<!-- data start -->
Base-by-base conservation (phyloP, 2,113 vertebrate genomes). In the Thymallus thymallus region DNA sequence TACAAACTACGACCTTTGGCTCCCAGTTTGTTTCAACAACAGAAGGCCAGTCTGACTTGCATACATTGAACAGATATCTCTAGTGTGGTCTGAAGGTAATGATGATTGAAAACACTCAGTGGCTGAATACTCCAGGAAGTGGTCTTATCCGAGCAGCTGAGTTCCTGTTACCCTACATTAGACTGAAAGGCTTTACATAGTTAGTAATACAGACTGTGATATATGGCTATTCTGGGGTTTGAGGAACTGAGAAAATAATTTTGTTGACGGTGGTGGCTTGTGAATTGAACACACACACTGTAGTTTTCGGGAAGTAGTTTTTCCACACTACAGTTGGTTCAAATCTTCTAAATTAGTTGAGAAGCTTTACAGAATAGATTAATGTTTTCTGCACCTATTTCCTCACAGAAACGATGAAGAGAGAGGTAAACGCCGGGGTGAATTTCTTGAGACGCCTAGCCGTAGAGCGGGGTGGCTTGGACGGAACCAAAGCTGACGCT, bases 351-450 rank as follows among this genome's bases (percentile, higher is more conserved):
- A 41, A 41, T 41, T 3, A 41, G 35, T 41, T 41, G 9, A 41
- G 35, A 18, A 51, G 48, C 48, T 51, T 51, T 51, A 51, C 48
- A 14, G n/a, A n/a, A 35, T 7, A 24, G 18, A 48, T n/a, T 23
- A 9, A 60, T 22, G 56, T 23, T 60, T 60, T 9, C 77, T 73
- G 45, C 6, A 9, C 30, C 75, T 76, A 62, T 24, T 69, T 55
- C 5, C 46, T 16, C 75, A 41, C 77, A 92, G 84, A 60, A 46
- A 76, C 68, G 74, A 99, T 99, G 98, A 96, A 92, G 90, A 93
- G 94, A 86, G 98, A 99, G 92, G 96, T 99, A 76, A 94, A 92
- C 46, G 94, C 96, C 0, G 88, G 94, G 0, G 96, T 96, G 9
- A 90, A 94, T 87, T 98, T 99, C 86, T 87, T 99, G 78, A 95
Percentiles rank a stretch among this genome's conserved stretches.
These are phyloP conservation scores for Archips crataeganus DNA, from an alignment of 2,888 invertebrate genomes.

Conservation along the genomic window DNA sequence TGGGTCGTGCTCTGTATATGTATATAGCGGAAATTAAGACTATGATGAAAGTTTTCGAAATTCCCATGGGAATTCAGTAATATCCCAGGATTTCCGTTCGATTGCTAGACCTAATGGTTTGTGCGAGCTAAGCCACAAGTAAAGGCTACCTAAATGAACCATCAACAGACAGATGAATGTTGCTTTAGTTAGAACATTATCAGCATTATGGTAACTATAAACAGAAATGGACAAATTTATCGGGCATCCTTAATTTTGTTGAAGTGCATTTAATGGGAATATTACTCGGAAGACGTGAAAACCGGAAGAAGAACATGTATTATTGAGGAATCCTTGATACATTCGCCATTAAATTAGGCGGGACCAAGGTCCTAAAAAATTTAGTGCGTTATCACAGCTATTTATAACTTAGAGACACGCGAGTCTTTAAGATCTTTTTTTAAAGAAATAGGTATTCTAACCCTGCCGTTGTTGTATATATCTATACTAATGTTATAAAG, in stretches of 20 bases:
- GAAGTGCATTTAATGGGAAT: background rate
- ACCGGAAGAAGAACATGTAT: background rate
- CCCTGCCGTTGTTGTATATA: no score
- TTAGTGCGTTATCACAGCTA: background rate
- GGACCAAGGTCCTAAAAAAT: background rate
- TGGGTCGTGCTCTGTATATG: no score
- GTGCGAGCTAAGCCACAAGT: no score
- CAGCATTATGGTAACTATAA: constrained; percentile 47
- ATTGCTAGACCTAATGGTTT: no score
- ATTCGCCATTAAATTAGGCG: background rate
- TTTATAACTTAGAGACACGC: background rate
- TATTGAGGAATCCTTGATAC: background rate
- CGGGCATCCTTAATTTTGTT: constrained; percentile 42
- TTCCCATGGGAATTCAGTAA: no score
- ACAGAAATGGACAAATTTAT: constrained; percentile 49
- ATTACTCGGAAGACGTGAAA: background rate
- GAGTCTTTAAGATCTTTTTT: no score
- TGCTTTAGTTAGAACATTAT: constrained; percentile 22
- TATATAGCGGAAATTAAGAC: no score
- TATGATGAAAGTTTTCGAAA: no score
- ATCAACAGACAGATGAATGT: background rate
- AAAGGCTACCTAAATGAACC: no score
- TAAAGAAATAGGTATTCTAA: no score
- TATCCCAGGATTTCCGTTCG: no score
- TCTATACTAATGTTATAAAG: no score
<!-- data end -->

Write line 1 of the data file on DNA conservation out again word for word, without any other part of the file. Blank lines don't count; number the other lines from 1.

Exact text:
Base-by-base conservation (phyloP, 2,113 vertebrate genomes). In the Thymallus thymallus region DNA sequence TACAAACTACGACCTTTGGCTCCCAGTTTGTTTCAACAACAGAAGGCCAGTCTGACTTGCATACATTGAACAGATATCTCTAGTGTGGTCTGAAGGTAATGATGATTGAAAACACTCAGTGGCTGAATACTCCAGGAAGTGGTCTTATCCGAGCAGCTGAGTTCCTGTTACCCTACATTAGACTGAAAGGCTTTACATAGTTAGTAATACAGACTGTGATATATGGCTATTCTGGGGTTTGAGGAACTGAGAAAATAATTTTGTTGACGGTGGTGGCTTGTGAATTGAACACACACACTGTAGTTTTCGGGAAGTAGTTTTTCCACACTACAGTTGGTTCAAATCTTCTAAATTAGTTGAGAAGCTTTACAGAATAGATTAATGTTTTCTGCACCTATTTCCTCACAGAAACGATGAAGAGAGAGGTAAACGCCGGGGTGAATTTCTTGAGACGCCTAGCCGTAGAGCGGGGTGGCTTGGACGGAACCAAAGCTGACGCT, bases 351-450 rank as follows among this genome's bases (percentile, higher is more conserved):